Thursday, February 22, 2018

But I'll Roll Up My Shirt-Sleeves And Make My Best Shot (Robert Hunter & Jerry Garcia - "Believe It Or Not")

About thirty miles south of where our daughter lives and works; a high school shooting in Parkland, Florida took place.  Seventeen students and faculty were murdered and over twenty were wounded. In the aftermath, numerous vigils and demonstrations took place in Florida and throughout the United States; the demonstrations, protests and vigils continue to take place.  During a local news broadcast in South Florida, a student was interviewed. She made a stunning statement. She explained  that when she goes to school, she goes to learn. She refuses to believe that she and thousands of school students need to change their “student” attire for the "war" attire.  She should not have to wear a bullet proof vest in order to feel safe at school. She shouldn’t have to “pack” her own weapon and prepare for “shootouts” in school. She concluded her statement by saying that students should be dressed to learn. This is not the Wild West,  nor are these students in the military at battle front in Afghanistan.
This particular Shabbat is also known as Shabbat Zachor, the Shabbat that immediately preceeds the Holiday of Purim. To acknowledge this, we read the last several verses of Ki Teitzeh (Deut. 25:17-19). These three verses is the commandment to remember what the tribe of Amalek did to the generation that left Egypt. As Bnai Yisroel is about to into Eretz Canaan, they must remember the evil perpetrated upon their parents and grandparents  by Amalek; they must also  blot out the memory Amalek, the embodiment of evil.  However, this week’s Parsha is entitled Tetzaveh. It  is all about dress codes, and looking appropriate. God explains to Moshe that both Aaron and his sons must go through a seven-day consecration ceremony. This ceremony consists of the priests wearing Bigdei Kahuna (Priestly clothes), and offering a sheep sacrifice every morning and afternoon. Besides this, a meal offering (grains) and a libation offering (wine) must accompany the sheep sacrifices. Keep in mind that the slaughtering of animals and then burning of these sacrifices will definitely cause a stench. Since air freshener in aerosol cans did not yet exist, God reminds Moshe that another altar must be built. This altar is for incense, which is to be burned all day and every day during this seven- day period.
            It seems kind of odd. Imagine getting all dressed up in a beautiful Chanel, or Armani suit in order to do lawn work, slaughter animals, or build a fire? The clothing doesn’t seem to be appropriate for the activity. It would appear that the Kohen Gadol might be a bit overdressed. Imagine the cleaning bills? So, why does God tell Moshe V’Asitah Vigdei Kodesh L’Aharon Achichah l’Chavod U’letifaret- and you shall make vestments of sanctity for Aaron your brother for glory and splendor. (Ex 28:2). The Parsha spends a lot of time describing gowns, turbans breastplates, forehead plates and tunics. Clearly the Torah considers these garments as sacred. Only the Priest can wear these garments, and only at the time of making sacrifices. These were very expensive glorious looking clothes to be used for sacrificing animals, sprinkling blood, and burning the sacrifice. The Kohen worked in the Mishkan, the place where God would dwell. Everything associated with the Mishkan must reflect the fact that God dwells there. Like a king’s palace reflects royalty, those who serve in the king’s court would also dress appropriately no matter the type of person. The Sefer HaChinuch explains that the magnificence and beauty also served to inspire awe in the hearts of all who came, and as a result, they were drawn closer to God. Anything that looked less than “beautiful” would be out of place. This explains why the Priest did not have a cleaning bill. Once the clothes became soiled they were replace by new garments.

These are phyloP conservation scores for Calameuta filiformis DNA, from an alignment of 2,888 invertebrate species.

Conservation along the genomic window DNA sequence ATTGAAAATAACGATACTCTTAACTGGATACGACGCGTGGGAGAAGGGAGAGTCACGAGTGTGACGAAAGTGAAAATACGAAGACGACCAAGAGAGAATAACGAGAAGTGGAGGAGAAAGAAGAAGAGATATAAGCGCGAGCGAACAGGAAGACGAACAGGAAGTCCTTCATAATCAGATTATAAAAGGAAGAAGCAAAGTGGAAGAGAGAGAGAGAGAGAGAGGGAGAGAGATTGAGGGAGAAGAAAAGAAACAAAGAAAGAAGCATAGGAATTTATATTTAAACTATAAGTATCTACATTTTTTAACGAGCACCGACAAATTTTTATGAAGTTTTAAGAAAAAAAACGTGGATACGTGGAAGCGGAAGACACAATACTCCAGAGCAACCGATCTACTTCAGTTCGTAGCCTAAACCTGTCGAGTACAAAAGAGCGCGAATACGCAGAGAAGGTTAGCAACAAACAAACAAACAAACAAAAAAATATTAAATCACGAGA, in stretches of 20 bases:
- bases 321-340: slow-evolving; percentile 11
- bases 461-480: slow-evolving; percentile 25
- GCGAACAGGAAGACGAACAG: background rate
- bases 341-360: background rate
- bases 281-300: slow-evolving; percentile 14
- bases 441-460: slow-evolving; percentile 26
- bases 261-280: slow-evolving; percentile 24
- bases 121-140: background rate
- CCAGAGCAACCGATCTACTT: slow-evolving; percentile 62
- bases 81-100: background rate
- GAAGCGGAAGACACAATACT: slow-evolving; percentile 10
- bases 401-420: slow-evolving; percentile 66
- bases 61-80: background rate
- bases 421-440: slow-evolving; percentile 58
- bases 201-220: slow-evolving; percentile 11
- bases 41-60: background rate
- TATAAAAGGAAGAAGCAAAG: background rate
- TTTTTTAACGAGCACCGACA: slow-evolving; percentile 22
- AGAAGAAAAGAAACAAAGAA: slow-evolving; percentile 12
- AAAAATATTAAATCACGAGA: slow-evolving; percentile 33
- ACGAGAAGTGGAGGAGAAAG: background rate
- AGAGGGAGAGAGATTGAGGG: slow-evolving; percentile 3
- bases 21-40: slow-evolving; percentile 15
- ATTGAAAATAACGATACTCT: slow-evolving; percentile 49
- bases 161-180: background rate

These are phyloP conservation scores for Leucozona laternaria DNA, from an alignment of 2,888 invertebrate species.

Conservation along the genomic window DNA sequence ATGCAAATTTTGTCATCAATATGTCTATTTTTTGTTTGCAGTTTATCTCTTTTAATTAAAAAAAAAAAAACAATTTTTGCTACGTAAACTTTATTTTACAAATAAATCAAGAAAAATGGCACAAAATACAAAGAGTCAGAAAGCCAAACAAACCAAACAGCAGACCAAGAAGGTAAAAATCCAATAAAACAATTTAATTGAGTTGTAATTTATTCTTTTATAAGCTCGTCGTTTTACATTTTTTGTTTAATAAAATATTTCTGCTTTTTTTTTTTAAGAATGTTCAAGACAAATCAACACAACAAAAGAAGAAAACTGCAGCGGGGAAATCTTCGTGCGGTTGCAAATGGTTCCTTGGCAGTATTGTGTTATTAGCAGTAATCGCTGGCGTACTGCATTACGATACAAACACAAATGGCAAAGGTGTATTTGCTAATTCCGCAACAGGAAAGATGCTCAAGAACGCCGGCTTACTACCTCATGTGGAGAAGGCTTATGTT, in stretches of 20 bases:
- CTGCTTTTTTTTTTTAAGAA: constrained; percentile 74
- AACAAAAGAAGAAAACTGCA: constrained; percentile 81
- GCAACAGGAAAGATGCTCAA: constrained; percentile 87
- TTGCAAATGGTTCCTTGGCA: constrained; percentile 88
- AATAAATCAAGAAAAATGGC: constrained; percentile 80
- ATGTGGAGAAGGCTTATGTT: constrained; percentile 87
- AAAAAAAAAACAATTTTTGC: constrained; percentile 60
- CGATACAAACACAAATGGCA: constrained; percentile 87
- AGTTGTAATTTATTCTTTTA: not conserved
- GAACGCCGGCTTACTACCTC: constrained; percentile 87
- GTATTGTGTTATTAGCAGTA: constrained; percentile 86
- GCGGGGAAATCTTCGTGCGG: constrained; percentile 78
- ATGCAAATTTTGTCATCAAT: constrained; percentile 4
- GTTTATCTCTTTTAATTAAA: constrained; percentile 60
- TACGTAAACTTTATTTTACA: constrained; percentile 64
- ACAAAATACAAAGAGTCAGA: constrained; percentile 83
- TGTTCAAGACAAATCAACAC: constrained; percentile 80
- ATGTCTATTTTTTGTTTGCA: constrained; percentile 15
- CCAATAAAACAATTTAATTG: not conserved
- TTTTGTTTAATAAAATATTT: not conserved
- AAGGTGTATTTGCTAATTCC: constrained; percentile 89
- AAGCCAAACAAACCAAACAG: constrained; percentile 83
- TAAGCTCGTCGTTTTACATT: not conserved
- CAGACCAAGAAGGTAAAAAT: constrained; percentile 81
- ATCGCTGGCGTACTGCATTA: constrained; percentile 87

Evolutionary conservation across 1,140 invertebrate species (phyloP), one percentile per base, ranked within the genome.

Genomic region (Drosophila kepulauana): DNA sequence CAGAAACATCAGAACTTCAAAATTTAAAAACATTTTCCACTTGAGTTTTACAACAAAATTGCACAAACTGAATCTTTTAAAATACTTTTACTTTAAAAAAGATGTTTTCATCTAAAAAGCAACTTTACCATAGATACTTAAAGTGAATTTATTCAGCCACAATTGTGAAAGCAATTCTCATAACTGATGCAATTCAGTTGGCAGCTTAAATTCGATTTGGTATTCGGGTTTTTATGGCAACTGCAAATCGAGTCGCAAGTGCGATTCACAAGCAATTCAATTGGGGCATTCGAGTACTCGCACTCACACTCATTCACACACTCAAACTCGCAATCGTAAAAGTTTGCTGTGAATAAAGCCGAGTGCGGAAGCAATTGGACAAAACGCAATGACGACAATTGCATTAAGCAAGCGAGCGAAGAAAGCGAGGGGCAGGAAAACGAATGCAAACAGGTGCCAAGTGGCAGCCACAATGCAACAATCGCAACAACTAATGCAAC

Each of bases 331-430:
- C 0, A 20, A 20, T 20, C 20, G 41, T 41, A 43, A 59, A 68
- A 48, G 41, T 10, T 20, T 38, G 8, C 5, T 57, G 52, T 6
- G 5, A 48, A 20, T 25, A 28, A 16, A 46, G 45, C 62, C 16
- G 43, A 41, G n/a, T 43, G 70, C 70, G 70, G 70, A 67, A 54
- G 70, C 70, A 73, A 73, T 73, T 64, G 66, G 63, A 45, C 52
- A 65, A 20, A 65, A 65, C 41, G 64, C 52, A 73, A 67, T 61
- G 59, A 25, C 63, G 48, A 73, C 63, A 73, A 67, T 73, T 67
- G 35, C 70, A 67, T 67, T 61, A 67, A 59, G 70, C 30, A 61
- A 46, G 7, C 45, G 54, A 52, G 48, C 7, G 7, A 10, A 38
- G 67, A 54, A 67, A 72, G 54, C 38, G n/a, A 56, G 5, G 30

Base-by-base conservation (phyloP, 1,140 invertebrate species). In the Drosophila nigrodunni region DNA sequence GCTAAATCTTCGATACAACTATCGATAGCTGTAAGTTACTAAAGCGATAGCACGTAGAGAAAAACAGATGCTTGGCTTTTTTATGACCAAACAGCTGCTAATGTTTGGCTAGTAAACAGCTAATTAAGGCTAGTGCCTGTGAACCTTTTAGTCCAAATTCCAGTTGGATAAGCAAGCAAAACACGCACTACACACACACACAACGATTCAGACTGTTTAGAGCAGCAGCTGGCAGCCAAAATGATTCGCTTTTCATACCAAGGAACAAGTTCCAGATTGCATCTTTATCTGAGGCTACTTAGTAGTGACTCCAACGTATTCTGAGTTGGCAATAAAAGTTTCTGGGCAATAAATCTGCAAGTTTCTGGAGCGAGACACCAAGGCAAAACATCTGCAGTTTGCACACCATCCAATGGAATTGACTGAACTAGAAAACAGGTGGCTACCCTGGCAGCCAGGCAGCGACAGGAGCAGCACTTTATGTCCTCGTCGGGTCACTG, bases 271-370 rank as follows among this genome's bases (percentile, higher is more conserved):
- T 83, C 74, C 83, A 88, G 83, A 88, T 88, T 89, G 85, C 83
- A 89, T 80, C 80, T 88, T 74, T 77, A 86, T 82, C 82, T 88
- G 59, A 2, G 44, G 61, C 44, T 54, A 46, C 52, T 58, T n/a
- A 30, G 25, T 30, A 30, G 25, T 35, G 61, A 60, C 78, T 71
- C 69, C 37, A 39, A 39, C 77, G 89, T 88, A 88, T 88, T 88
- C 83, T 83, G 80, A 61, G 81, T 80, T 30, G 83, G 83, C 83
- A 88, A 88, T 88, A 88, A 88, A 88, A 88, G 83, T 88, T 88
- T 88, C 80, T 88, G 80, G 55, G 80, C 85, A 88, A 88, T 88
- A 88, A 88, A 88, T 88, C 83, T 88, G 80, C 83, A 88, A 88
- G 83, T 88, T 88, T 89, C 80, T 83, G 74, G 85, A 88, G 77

Is Parsha Tetzaveh really teaching us that clothes make the man?  We learn that all this magnificence and beauty is in the context of the Priest serving God. We learn that all this magnificence and beauty is in the context of the Priest performing sacrifices to God, on behalf of themselves and the community. A relationship with God, who dwells among us, is based upon the creation of Zman Kodesh (holy Time) and Makom Kodesh (holy space). The holy place was the Mishkan, the Tabernacle and later the Bet HaMikdash, The Holy Temple. Following the destruction of the Temple, the Bet Midrash, (House of Learning), and Shul, (Synagogue), and even our own homes have become Holy Places. The holy time is Shabbat, the three times a day when we pray,  when we study Torah, when we light candles, and when we celebrate Holidays, or even when our children go to school in a warm safe environment.  Beauty and magnificence only serve to enhance this holy time and holy space. While it may seem odd to read a commandment to remember evil and blot evil out while also reading about the Holy Vestments of the High Priest; these High School students are doing just that.  High School students are telling all those who listen, that for them, their school, the opportunity to learn, is a sacred endeavor occurring in a sacred place.  An AR15, a symbol of evil,  only violates the sanctity of the time and space designated for beauty and sanctity of learning.